In September, following a Fargo rebuild with s Rohloff Speedhub I have went to ride it in Italy. This time, though, I haven’t ridden my bike from A to B. Instead, I cheated and went my wife on a car. The revelation that had followed I have succinctly nicknamed “car-a-bike”.
In a very concrete sense this is a huge departure from self sufficiency that I strive to achieve. However, it’s a fantastic motivation for traveling. Usually I don’t like visiting cities that much. I consider most kinds of conventional travel unsatisfying. Yet after a difficult day in the saddle it is a joy to take a hot shower, take a nap on a comfy bed and then proceed for an evening stroll in the area followed by a nice dinner.
The car lets you focus on the most difficult and challenging roads. A cycling tour, however, requires careful planning to ensure the route is not too exhausting. Also, to get to the truly exciting parts one needs to cycle through relatively long stretches of uninspiring roads.
The full cycling itinerary
Most of the route planning was undertaken by my wife. There’s an excellent resource Italy Cycling Guide which offers loads of routes and suggestions.
Day 1 (aka Speedhub in Italy)
I had zero problems with the bike. Test riding and debugging beforehand helped immensely. The gearing on Speedhub along with a 36t felt sufficient for the steepest climbs.
To fit everything into a rented Volvo V60 station wagon I had to disassemble pretty much everything. Having a bike with Rohloff makes it much easier: there’s no derailleur sticking out and there’s no cable adjustments necessary.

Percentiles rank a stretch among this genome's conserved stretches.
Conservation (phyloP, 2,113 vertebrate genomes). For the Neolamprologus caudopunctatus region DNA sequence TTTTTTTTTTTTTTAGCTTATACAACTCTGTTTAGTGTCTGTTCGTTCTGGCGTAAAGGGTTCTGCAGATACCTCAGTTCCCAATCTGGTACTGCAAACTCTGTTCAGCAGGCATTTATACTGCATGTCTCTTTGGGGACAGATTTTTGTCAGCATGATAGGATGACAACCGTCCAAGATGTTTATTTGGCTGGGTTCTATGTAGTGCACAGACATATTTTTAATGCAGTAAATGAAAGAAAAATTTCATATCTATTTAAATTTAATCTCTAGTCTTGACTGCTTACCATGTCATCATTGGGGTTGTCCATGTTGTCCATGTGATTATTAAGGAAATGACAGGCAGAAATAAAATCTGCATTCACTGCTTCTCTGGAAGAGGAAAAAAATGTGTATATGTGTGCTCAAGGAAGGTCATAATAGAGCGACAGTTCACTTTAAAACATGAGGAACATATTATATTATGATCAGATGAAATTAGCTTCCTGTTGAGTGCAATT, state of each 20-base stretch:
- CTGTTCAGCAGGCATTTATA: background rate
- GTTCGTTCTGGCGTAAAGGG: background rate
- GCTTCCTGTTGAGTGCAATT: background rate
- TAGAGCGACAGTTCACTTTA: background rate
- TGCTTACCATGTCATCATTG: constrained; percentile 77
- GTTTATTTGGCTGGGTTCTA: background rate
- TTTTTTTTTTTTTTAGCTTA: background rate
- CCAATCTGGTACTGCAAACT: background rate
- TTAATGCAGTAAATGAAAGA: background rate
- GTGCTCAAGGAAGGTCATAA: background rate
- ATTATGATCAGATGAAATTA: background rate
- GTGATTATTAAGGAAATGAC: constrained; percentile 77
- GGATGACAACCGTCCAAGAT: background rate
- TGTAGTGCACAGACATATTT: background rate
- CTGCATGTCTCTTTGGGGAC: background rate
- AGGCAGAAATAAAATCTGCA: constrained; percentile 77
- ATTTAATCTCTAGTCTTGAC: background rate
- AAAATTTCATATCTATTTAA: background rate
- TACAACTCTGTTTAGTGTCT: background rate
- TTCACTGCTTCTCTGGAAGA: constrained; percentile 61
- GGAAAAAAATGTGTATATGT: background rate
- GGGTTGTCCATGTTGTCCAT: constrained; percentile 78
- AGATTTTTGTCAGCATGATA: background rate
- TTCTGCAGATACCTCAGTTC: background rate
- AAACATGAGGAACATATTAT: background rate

Summary: 77.1km, 1630m vertical ascent, GPS track
Day 2 (aka Riders on the storm)
Raining cats and dogs for about 2-3 hours. I got completely soaked. Still, getting soaked in summer in Italy is way better than getting soaked along the Rhine river in early spring.
Summary: 86.4km, 1822m vertical ascent, GPS track
Day 3 (aka The easiest ride in life)
What was anticipated as another 1800m+ climb day turned out to be a blazing fast descent. The route went from the hills all the way down to the beach. I averaged 26kmh on my Fargo which is a lot more than my usual touring speed of 13-18.
Summary: 67.1km, 26.4kmh average speed (on a Fargo!), GPS track
Day 4 (aka The best 60km of my life)
Hills and mountains make cycling challenging and painful but so rewarding and addictive. Though I started cycling up mountain passes less than a year ago I can’t get enough of it.
Summary: 59.7km, 1954m vertical ascent, GPS track
Day 5 (aka The final day of biking)
Summary: 60.6km, 1864m vertical ascent, GPS track
I’m looking forward to more of these rides.